It took grit and gumption.
And a cheering crowd.
When it was all said and done, the fumbled notes in an early-morning performance at a school rally demonstrated, in an unexpected but an unequivocal way, that the Go-Hawk Hustle, the middle school’s annual fundraiser, is not just a slogan.
The school spirit shined in an awkward moment at the Waverly-Shell Rock Middle School Hustle on Wednesday, when the eighth-grader slated to perform the national anthem stumbled on a few notes of the multi-octave song.
What Ella Pursell, the singer, did next and what her fellow students did to support her, affirmed the school spirit at a moment when it was tested in public view, with many cell phone cameras running.
The hustle itself was the culmination of months of fundraising for the school with a goal of $10,000, which was to go to school initiatives. The kids upped the ante, tallying $16,000, with the surplus going to the school foundation, a first for the middle schoolers.
As a counter narrative to the seriousness of raising money for a good cause, the principal, Jeremy Langner, had pledged to sleep in a tent overnight if the kids reach their goal, and several teachers had agreed to wear tutus for each $1,000 the students exceeded their target. Both the principal and five teachers kept their promises, with Mr. Langner, too, donning a tutu.
During the performance, the teen’s voice hit the first few notes on this early morning, with the hoarse-inducing rain lifting just moments before the event, Ella missed the pitch, as has happened to many top tier performers.
“Go, Ella! Go Ella!” the students chanted, clapping on encouragingly.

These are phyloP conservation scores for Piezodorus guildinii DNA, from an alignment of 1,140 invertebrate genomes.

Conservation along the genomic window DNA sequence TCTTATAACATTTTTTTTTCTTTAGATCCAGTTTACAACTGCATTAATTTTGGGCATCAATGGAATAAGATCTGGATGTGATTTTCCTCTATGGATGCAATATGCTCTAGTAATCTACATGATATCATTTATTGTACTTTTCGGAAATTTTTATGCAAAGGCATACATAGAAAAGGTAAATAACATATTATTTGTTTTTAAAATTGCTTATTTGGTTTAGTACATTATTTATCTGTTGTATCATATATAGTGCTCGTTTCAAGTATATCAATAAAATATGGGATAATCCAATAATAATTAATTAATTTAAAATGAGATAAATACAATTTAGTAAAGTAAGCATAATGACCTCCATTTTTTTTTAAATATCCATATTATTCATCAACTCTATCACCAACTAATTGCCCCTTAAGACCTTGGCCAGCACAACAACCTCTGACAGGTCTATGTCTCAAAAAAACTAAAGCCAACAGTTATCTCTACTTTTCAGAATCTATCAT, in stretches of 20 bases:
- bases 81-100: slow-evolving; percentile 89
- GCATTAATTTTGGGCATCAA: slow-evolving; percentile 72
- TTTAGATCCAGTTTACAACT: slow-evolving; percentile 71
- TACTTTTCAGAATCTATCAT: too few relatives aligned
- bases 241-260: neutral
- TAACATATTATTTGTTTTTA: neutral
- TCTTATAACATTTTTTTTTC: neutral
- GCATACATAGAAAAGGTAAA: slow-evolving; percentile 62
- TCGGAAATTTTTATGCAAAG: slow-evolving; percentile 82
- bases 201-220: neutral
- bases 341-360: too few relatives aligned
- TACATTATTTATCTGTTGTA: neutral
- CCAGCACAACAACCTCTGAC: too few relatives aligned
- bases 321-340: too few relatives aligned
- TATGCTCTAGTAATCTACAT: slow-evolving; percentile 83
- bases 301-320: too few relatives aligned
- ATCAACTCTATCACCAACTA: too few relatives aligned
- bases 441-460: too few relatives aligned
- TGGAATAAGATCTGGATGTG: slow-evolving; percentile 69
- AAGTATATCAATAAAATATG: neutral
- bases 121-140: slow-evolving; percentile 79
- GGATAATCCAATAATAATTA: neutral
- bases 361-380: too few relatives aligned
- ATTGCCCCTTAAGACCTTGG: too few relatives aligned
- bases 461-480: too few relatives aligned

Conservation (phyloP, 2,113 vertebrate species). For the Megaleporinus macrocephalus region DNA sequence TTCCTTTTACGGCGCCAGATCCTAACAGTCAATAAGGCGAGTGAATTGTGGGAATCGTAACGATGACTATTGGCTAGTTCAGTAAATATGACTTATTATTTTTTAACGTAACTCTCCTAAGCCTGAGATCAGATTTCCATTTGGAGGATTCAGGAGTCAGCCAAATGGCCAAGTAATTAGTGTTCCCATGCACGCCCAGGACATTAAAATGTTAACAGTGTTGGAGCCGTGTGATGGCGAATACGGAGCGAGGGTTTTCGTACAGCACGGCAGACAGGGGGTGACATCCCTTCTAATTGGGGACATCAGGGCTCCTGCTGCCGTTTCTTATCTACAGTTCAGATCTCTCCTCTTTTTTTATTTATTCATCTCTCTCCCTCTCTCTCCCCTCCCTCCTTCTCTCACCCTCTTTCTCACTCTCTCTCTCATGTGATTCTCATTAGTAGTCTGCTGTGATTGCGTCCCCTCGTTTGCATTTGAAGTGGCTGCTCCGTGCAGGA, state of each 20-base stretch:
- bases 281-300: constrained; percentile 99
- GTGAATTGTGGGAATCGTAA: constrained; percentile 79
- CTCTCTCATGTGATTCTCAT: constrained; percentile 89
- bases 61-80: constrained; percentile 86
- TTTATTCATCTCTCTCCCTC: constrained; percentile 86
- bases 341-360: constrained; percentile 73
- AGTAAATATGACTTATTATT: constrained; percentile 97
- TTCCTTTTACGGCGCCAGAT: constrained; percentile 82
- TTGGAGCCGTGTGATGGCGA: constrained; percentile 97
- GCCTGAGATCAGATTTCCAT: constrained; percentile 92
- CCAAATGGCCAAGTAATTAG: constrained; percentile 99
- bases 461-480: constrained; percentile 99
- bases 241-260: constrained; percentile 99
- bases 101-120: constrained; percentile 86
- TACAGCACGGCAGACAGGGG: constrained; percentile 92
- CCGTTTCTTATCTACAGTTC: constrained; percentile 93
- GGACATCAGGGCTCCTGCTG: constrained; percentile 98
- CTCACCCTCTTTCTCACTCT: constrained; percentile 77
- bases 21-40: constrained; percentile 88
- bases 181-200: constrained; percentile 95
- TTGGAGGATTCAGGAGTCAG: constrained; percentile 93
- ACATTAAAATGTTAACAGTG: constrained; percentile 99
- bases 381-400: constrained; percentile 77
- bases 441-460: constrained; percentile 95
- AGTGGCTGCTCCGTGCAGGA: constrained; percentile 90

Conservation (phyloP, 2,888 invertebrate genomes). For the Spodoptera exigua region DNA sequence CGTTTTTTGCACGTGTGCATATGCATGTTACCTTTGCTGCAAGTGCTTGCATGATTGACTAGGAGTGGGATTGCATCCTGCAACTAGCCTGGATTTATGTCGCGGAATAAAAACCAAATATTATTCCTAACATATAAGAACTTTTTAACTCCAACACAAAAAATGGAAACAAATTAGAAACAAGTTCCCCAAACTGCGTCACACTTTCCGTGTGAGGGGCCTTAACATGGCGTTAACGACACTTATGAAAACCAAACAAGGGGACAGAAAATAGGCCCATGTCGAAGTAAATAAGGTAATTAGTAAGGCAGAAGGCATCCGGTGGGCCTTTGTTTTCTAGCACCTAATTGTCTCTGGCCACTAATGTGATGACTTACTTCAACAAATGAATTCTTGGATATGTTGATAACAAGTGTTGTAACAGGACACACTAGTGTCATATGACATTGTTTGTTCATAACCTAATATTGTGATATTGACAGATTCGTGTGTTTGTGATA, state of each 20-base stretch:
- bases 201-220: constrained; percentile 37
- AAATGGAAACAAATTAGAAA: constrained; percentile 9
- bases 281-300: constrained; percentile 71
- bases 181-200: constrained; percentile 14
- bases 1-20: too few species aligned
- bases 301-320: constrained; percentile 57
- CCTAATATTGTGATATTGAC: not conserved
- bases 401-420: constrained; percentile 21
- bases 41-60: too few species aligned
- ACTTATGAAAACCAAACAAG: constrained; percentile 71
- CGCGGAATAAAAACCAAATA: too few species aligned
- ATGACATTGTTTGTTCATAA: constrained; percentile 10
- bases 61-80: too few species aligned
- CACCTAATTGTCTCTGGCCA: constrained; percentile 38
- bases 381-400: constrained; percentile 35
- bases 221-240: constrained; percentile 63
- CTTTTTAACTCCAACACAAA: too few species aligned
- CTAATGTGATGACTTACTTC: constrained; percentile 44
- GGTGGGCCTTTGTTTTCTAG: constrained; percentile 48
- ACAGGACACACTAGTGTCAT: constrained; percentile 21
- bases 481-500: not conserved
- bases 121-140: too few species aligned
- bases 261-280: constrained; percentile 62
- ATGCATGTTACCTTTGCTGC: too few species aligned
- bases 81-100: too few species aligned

Fighting back stage fright and frustration, the teen regained her composure.
“You got this, Ella!” a girl in the audience shouted.
Ella took a deep breath, then restarted the song.
As she neared the last lines, a chorus of spontaneous voices joined her to reinforce the final notes of the song.
It was a powerful, teachable moment that needed to be reflected on.
It took a lot of courage to stand on the makeshift platform in the misty morning and try to hit the right notes in a challenging song.
But it took even more guts to persist through it until the end.
The supportive crowd had matched the resilience of the performer.
An affirming pat on the shoulder from one of the teachers, Mr. Chuck Buseman, fittingly moved on the day’s events.
Ella came down from the makeshift stage and into the arms of friends.
Many hugs later, she reflected on the experience thusly:
“It really shows that the school is such a supportive place and knows how to keep your classmates and your other students safe and know that they are welcome,” she said.
Mr. Langner, the principal, said the supportive crowd’s response did not surprise him.
“Our students understand and support each other,” he told Waverly Newspapers on Monday. “It gave me great pride to see them cheer and then finish the anthem in unison with Ella. This should make us all happy.”